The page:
of NS5A with the TPR domain of FKBP8 might be an ideal target for a novel therapeutic measure.
Egger et al. reported that NS4B alters the intracellular membrane to form a membranous web structure consisting of a membrane-associated multiprotein complex localized in the cytoplasmic compartments distinct from the mitochondria in vitro and in the liver of an HCV-infected chimpanzee, suggesting that the membranous web forms the viral replication complex (8
). An N-terminal amphipathic helix of NS4B plays an important role in the viral replication, as well as in the correct localization of other NS proteins including NS5A (9
). Furthermore, VAP-B was reported to interact with Nir2 protein through the FFAT (named for two phenylalanines [i.e., FF] in the acidic tract) motif and to remodel the ER structure to form a convoluted membrane structure resembling a membranous web (3
). In addition, VAP-A and B interact with not only NS5A but also NS5B (13
), suggesting that the complex of NS5A with FKBP8 might be recruited on the membranous web by NS4B and/or VAPs and participate in the HCV replication.
FKBP8 has been shown to be localized mainly on the mitochondria and to interact with Bcl-2 to sequester Bcl-2 on the mitochondria (7
). However, HCV RNA was suggested to be replicated in the membranous web structure in replicon cells (8
), and NS5A was reported to localize on the ER, Golgi apparatus (2
), and lipid droplets (43
). Figures and clearly indicate that the intracellular compartment including NS5A and FKBP8 is distinct from mitochondria. The HCV core protein was shown to upregulate genes related to fatty acid biosynthesis through the interaction with proteasome activator PA28γ/REGγ in the nucleus (34
) and to induce accumulation of cytoplasmic lipid droplets in the mouse liver (35
). Recently, it was shown that the HCV core protein of the genotype 2a JFH1 strain recruits the replication complex to the lipid droplet-associated membranes, and HCV particles were detected in close proximity to the lipid droplets, suggesting that lipid droplets induced by core protein participate in the assembly of HCV particles (31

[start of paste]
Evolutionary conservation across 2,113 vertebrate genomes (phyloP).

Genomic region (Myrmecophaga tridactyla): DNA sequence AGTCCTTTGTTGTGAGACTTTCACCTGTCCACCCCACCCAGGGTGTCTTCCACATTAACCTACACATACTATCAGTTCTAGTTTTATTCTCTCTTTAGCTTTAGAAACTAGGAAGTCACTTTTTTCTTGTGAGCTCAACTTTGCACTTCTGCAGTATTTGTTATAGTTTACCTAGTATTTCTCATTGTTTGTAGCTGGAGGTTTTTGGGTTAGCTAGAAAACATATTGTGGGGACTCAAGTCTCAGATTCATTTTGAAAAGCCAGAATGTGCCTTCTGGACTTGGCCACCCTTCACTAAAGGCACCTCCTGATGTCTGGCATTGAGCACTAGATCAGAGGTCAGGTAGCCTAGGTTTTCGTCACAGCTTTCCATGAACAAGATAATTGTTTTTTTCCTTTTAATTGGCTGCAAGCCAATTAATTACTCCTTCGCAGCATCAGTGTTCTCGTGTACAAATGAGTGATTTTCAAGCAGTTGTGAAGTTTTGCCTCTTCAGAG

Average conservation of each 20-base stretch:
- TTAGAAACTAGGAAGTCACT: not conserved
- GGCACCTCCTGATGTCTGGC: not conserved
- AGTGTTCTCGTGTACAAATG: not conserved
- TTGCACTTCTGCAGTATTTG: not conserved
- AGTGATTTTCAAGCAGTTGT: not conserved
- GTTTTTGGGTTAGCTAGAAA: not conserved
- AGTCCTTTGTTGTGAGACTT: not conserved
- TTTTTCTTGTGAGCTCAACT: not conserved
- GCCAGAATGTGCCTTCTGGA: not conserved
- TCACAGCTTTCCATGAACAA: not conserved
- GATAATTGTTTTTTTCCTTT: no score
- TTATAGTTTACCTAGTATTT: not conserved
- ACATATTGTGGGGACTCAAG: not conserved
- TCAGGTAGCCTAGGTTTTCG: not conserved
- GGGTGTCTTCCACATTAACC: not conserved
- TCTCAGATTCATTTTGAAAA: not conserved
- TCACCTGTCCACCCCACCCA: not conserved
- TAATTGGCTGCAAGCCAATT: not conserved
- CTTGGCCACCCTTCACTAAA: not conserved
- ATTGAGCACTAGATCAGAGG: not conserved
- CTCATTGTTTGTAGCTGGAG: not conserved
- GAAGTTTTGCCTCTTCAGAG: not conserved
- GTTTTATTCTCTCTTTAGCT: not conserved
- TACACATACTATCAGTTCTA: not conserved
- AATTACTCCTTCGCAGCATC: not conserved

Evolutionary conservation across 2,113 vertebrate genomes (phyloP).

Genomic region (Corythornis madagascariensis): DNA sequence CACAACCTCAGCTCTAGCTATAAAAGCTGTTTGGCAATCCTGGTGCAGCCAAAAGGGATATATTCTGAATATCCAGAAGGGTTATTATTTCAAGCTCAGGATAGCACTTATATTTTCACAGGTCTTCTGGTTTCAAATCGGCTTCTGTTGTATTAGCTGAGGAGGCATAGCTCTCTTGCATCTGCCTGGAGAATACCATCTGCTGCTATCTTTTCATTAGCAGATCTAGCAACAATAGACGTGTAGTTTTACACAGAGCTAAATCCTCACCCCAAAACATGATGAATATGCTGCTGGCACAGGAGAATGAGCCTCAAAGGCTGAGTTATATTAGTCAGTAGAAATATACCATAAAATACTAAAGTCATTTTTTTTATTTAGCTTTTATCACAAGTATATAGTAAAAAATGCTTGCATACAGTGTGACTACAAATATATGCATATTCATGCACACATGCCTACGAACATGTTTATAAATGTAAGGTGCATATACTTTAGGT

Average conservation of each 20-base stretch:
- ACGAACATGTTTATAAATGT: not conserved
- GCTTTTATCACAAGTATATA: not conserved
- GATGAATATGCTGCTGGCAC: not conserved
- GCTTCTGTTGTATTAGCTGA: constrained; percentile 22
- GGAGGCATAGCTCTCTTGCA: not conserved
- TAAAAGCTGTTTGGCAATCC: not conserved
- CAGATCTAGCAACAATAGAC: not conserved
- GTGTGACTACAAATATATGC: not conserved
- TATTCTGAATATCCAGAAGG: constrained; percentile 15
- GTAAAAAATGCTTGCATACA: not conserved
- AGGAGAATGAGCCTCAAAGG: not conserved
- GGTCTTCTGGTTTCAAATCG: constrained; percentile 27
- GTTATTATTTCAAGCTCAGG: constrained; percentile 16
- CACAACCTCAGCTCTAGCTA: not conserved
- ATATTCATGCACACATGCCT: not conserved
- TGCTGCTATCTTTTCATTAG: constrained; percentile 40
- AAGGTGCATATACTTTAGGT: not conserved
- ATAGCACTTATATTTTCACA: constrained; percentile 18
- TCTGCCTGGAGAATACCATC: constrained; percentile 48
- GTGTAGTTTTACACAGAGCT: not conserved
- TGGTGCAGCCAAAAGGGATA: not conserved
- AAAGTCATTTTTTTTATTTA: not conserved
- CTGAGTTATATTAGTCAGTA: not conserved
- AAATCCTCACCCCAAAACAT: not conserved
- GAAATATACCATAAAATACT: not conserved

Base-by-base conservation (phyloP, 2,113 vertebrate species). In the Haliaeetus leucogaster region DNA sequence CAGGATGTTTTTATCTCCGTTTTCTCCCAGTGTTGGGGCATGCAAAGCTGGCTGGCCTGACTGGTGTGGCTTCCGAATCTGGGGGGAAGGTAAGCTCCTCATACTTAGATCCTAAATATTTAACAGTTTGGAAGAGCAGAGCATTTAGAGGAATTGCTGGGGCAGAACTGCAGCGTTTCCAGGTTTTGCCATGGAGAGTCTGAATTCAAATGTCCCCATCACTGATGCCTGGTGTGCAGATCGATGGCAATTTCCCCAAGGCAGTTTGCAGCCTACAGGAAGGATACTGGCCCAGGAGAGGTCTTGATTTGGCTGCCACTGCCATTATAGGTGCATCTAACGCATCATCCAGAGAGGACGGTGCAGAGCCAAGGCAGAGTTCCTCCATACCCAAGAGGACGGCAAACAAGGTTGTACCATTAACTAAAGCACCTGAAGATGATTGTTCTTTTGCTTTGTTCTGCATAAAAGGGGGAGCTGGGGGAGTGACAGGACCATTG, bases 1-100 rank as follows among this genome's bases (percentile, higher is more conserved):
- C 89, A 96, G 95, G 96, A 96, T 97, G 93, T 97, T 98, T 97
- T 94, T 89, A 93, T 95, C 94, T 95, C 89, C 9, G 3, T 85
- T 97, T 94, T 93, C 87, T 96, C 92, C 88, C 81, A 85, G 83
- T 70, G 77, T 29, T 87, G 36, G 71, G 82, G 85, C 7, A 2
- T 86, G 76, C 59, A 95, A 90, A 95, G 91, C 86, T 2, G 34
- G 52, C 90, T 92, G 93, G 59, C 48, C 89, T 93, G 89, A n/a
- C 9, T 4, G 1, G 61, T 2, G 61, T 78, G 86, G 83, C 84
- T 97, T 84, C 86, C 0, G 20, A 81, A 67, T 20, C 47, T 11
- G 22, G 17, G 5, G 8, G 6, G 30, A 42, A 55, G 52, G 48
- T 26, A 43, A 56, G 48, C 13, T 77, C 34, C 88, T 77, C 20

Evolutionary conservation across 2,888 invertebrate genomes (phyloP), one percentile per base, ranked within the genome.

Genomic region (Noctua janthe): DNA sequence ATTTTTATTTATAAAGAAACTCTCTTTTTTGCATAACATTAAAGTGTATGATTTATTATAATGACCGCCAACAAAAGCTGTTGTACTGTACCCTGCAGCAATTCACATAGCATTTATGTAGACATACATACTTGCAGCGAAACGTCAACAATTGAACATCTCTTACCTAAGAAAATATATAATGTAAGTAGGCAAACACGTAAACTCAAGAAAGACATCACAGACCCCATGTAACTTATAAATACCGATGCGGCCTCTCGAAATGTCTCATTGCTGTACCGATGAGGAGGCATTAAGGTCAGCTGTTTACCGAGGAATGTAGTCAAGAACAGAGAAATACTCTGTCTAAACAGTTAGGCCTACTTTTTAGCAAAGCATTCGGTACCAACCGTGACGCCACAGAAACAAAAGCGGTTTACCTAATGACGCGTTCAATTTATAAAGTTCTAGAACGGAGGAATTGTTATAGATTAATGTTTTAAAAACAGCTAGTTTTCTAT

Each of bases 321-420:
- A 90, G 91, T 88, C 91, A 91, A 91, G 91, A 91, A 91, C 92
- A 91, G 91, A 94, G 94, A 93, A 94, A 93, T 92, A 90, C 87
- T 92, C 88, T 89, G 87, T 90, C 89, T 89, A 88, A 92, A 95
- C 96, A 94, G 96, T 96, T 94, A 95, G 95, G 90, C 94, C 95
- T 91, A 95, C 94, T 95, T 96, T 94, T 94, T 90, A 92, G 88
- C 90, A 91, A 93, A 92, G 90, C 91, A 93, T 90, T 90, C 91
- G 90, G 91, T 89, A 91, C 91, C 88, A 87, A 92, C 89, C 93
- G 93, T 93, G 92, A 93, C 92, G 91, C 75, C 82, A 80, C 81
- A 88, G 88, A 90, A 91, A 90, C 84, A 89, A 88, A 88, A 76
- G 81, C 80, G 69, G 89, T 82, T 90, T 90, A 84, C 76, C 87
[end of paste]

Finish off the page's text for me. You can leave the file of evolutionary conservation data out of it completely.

). In addition, the lipid droplets including the core protein were surrounded by the nonstructural proteins was also detected in cells expressing the chimeric HCV genomes encoding core to a part of NS2 proteins of genotype 1b or 1a strain and the nonstructural proteins of JFH1 strain (31
). In the present study, FKBP8 was shown to be colocalized with NS5A in a highly electron-dense intracellular compartment indistinguishable from the membranous web. Although the total amount of FKBP8 was not changed by the treatment of the replicon cells by IFN-α (data not shown), the membranous web structure where FKBP8 and NS5A had accumulated was removed by the treatment (Fig. ). These results suggest that the replication of the subgenomic HCV RNA induces the formation of a membranous web structure in which NS5A and FKBP8 are colocalized but has no effect on the expression level of FKBP8. Furthermore, we could not detect any colocalization of FKBP8 and NS5A with the lipid droplets in the replicon cells harboring a full-length genome of the genotype 1b Con1 strain (data not shown). Although the relationships between the membranous web and lipid droplets remain unknown, these discrepancies might be attributable to the difference in HCV genotypes of the nonstructural proteins that consist of the major components of the replication complex determining the efficiency of HCV replication.
In conclusion, our data indicate that NS5A directly binds to FKBP8 through the Val121 and colocalizes in the convoluted membrane structure known as the membranous web. Future studies on the role of FKBP8 in the replication of HCV might contribute to the development of a new type of anti-HCV drugs with a low frequency of emergence of drug-resistant breakthrough viruses.